Planes v fast trains: 'tortoise' and the air

Special report

Louise Southerden compares plane and train travel on the route from Paris to Amsterdam.

Train travel is the new black. On some European routes, such as Paris to Brussels, flights have been phased out altogether and it's not hard to see why. Europe's trains are, on the whole, clean, comfortable and punctual.

For journeys of less than four hours, high-speed trains such as the TGV (which travels at up to 320km/h) can be faster than planes, particularly when you include the time spent getting to the airport, checking in, passing through security and waiting at the departure gate. Trains usually arrive in the city centre instead of the outskirts, where airports often are, saving taxi and shuttle fares to a final destination.

You don't have to remove liquids from your hand luggage when you travel by train, luggage doesn't have to be weighed and train passes offer the freedom of flexible travel dates and discounts on accommodation and attractions.

Staying on the ground has the advantages of scenery and the use of electronic devices as soon as you've boarded. And you'll also be travelling "green". Rail Europe says high-speed trains generate 96 per cent less carbon dioxide than other modes of travel. Some trains, such as the Eurostar, which links Britain with France and Belgium, are carbon neutral due to offsetting (at no extra cost to the traveller).

Here we compare a journey from Paris to Amsterdam by plane on Air France with the renovated Thalys train, which has travelled high-speed all the way on this route since late 2009.


Plane Takes one hour and 15 minutes (direct), plus check-in 40 minutes before departure (if travelling with luggage) or 20 minutes before departure (no luggage), plus pre-boarding security check (for bags; there's no passport control between France and the Netherlands). Total time: about 2½ hours. There are 12 flights a day.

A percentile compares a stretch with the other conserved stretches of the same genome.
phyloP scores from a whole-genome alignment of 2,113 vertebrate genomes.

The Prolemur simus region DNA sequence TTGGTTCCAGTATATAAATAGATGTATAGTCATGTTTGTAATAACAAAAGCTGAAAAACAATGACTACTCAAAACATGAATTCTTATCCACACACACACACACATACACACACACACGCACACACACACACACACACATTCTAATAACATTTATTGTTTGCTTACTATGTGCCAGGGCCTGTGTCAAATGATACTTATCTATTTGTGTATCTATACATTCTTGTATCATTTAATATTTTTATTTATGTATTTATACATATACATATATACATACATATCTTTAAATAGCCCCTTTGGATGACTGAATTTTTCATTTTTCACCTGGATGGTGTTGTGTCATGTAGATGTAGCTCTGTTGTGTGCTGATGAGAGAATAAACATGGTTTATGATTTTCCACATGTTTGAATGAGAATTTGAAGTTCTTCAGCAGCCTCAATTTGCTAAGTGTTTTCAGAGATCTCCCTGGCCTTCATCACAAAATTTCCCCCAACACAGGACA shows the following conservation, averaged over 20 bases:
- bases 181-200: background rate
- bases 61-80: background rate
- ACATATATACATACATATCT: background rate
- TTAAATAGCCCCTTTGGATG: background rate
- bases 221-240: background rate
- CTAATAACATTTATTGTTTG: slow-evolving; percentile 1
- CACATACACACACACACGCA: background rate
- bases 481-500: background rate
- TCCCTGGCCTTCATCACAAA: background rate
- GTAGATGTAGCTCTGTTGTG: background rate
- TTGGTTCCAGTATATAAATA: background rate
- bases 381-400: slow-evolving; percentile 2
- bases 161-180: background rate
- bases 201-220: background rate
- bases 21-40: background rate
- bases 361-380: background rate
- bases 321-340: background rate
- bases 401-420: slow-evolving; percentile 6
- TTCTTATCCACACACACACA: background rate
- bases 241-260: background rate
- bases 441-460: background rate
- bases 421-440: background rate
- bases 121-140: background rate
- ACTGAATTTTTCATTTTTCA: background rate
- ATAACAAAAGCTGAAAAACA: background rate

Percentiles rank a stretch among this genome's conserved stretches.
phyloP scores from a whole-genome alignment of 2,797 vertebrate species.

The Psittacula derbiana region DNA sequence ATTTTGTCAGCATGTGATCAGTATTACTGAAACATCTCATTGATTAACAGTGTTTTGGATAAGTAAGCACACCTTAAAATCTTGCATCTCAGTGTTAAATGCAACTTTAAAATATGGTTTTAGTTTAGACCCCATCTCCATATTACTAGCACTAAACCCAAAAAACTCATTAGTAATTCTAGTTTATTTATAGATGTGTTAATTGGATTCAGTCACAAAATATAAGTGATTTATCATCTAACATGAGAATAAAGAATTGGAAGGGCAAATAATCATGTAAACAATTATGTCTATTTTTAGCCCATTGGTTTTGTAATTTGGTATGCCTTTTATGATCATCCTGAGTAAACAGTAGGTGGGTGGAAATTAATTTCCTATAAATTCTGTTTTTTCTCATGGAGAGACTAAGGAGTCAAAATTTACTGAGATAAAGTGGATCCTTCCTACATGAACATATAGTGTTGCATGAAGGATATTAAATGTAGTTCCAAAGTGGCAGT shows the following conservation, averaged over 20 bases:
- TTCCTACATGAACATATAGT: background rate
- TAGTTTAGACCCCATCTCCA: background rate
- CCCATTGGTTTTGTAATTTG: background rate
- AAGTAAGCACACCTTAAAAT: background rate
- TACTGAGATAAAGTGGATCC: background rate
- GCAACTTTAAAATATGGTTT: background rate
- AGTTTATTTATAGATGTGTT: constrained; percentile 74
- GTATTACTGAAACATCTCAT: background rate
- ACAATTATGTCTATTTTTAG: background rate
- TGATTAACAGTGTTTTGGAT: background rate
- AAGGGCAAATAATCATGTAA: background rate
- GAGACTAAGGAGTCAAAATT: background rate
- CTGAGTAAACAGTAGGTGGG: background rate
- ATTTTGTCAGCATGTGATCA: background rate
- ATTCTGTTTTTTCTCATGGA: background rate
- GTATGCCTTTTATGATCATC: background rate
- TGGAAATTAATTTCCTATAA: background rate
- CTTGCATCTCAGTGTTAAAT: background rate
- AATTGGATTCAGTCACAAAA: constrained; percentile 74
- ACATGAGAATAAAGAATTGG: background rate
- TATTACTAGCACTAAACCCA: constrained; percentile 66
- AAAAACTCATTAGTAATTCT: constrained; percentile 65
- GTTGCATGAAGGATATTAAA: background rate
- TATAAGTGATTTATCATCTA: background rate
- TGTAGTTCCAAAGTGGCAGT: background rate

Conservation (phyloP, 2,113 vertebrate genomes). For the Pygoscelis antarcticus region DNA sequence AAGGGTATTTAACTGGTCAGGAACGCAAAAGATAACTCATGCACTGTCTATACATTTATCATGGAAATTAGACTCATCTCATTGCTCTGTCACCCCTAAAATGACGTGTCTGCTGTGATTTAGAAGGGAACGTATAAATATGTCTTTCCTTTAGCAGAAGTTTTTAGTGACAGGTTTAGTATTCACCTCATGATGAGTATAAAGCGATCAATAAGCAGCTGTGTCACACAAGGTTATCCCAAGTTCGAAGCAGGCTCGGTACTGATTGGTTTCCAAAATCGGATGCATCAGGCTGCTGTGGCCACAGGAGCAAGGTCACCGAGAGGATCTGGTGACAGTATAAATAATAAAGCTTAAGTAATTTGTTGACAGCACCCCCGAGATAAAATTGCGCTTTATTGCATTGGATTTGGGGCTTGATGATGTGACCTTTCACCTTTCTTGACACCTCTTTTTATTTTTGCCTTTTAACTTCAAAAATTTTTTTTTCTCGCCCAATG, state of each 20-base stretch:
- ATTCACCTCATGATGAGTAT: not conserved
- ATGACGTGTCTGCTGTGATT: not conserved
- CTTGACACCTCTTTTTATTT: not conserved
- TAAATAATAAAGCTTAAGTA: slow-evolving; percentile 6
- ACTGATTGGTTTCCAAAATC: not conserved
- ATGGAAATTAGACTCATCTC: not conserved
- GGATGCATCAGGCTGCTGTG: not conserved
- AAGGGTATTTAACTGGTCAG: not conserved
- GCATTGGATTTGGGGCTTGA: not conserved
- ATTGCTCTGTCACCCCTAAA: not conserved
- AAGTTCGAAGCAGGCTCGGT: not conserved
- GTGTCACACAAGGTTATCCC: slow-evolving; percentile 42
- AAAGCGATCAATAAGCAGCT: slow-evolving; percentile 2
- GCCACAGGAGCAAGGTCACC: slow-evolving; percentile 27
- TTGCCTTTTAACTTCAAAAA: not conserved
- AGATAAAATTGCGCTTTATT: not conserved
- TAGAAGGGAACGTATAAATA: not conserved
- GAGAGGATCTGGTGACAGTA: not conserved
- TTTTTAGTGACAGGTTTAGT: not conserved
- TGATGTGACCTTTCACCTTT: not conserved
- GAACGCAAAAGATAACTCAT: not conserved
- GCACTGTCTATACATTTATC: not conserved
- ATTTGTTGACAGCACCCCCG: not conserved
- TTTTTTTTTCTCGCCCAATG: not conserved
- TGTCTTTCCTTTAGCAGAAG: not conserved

Train Takes three hours 18 minutes (direct), plus boarding (10-15 minutes before departure; platforms close two minutes before departure). Total time: about 3½ hours. There are 44 trains a day.


Plane $463.20 (premium economy) or $766 (premium affaires, also known as business class), including taxes, plus a $20 online credit-card booking fee. (There is no economy class available on this sector.)

Train $110 second class (called Comfort 2) or $123 first class (called Comfort 1), plus $5 online booking fee.


Plane Seats in the Airbus A321 are 45 centimetres wide, all face forward, recline and have a reading light and tray table. There are toilets on board. Carry-on baggage limit is 12 kilograms. Checked baggage: two or three items, each weighing up to 23 kilograms for premium economy and business class, respectively.

Train Seats are 55 centimetres wide in Comfort 2, 65 centimetres wide in Comfort 1; some seats face forward, some backwards. Renovated 18 months ago, Thalys trains have new features in both classes, such as individual seat lights, wide armrests, wool-velvet seat coverings and space for mobile phones. Each carriage has toilets at one end and luggage storage at the other. Luggage allowance is two suitcases and one other piece (no weight limit), which can be stored on overhead racks, between back-to-back seats or at the end of the carriage.

Food and beverages

Plane Beverages including alcohol and a snack are part of the fare.

Train In Comfort 2, meals and alcohol are available to buy at the bar, including salads, hot dishes, organic food and sandwiches. In Comfort 1, meals, including alcohol, are brought to your seat and are included in the fare.


Plane Inflight magazine (Air France Magazine or Holland Herald), French and international newspapers. No interactive entertainment provided on short flights.

Train An on-board magazine titled Thalyscope; newspapers and magazines are available free to Comfort 1 passengers.


Plane Electronic devices such as laptops can be used except during take-off and landing but there is no in-seat power source; mobile phones can't be used. No Wi-Fi internet access.

Train Mobile phones and laptops can be used at any time throughout the journey. Every seat on the Thalys has a 220-volt power point to recharge devices. Wi-Fi internet access (since 2008) is free in Comfort 1 and costs €6.50 ($9.20) an hour or €13 for unlimited time in Comfort 2. There is a talking area at the end of each carriage so the use of mobile phones doesn't disturb other passengers.

Costs and travel times are for a one-way flight from Paris Charles de Gaulle to Amsterdam Schiphol with Air France and a Thalys high-speed train from Paris Gare du Nord to Amsterdam on Friday, April 15.